Marca, Pierre de
MARCA, PIERRE DE
Prelate, public servant, canonist, historian; b. Gan in Béarn, France, Jan. 24, 1594; d. Paris, Jun. 29, 1662. He was the son of Jacques de Marca, a merchant-noble, one of the leaders of the Catholic party in Béarn. Pierre studied letters at the Jesuit College of Auch and law at the University of Toulouse. He served as lawyer and councilor at Pau (1615); and when the council at Pau was converted to a parliament by Louis XIII in 1621, Pierre was appointed to preside. After the death of his wife, Marguerite de Forges, he entered the priesthood and was ordained April 2, 1642. He was consecrated bishop of Conserans on Dec. 20, 1648. Before his consecration Marca had been appointed intendant in Catalonia, in which position he continued for seven years, giving distinguished service to the Crown. On May 28, 1652, Cardinal Jules mazarin had him appointed to the archiepiscopal See of Toulouse. Rising rapidly in royal favor, he was made minister of state (1659) and nominated to succeed Cardinal Jean de retz as archbishop of Paris (1662). He never assumed the duties of that office, since he died on the same day he received the papal bull of appointment.
Next to his accomplishments as civil and ecclesiastical administrator are his writings in Canon Law and local history. His Rélations des déliberations du clergé de France (1661), against the Jansenists, demanded their adherence to the decrees of Innocent X and Alexander VII. As a historian he is credited with works of great erudition in his Histoire de Béarn and his Marca Hispanica, the latter a description of Catalonia.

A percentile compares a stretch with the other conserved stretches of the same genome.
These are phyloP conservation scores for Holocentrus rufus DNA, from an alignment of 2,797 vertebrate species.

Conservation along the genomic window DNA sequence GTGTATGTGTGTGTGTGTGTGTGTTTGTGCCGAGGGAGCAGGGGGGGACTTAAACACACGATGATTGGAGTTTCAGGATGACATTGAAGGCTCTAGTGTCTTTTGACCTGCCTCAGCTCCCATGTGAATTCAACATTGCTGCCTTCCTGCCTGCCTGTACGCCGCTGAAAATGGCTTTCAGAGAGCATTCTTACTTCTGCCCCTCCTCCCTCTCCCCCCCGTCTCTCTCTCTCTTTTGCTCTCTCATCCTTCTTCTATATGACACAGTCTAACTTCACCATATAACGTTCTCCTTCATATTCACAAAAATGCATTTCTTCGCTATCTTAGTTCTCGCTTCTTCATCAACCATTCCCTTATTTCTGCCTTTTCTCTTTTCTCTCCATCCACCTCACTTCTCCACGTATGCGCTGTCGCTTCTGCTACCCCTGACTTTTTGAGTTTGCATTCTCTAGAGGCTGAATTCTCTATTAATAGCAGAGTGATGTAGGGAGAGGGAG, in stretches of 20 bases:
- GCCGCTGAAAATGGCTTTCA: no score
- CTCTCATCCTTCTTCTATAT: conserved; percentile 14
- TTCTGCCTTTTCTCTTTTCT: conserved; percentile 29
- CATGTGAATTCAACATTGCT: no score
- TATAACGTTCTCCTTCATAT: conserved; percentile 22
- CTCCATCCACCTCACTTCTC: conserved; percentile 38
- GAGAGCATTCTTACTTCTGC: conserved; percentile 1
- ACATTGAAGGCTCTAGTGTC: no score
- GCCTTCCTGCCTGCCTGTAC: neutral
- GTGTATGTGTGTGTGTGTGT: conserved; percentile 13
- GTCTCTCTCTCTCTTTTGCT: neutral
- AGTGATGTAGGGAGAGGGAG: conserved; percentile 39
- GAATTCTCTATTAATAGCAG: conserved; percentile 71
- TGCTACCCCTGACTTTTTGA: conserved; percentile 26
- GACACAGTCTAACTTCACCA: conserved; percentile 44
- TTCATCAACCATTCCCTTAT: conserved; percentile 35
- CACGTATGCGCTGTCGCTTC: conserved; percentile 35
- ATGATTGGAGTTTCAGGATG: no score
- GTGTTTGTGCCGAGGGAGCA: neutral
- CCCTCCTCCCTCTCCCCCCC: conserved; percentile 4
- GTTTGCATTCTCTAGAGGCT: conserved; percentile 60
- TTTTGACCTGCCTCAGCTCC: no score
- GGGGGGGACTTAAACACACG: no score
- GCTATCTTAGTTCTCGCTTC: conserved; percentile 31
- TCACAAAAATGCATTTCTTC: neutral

Marca is important also for his attempt, at Richelieu's orders, to formulate a statement of Gallicanism that would reconcile the authority of the Roman pontiff with the full exercise of sovereign functions in the state. His treatise, De concordantia sacerdotii et imperii (1641), stated that the infallibility of the Church rests in the pope, but it can be exercised validly only cum aliquo consensu ecclesiae (with a certain consent of the Church); an ecclesiastical law must receive the consent of the nation that has to apply it; and the king has the right to censure the action of an ecclesiastic who violates canons and decrees confirmed by the royal power. The work did not meet with approval at Rome and was put on the Index. Marca then tried to extenuate his views in a subsequent publication, Dissertatio de primatu Lugdunensi et aliis primatibus (1644), which won him enough favor to be confirmed and consecrated as bishop in 1648.
Bibliography: The most noted editions of his writings are by É. baluze (Paris 1641, 1663), p. de faget (Paris 1668, 1669), and v. p. dubarat (Pau 1894–1912). A prefatory life is found in the Dissertationes de concordia, ed. É. baluze (1663) and Dissertationes posthumae, ed. p. de faget (1669). f. gaquÈre, Pierre de Marca, 1594–1662 (Paris 1932). j. carreyre, in Dictionnaire de théologie catholique, ed. a. vacant et al., 15 v. (Paris 1903–50; Tables générales 1951–) 9.2:1987–91, bibliog. r. metz, in Lexikon für Theologie und Kirche, ed. j. hofer and k. rahner, 10 v. (2d new ed. Freiburg 1957–65) 6:1375. h. hurter, Nomenclator literarius theologiae catholicae, 5 v. in 6 (3rd edition Innsbruck 1903–13) 3:1179–84.
[j. w. bush]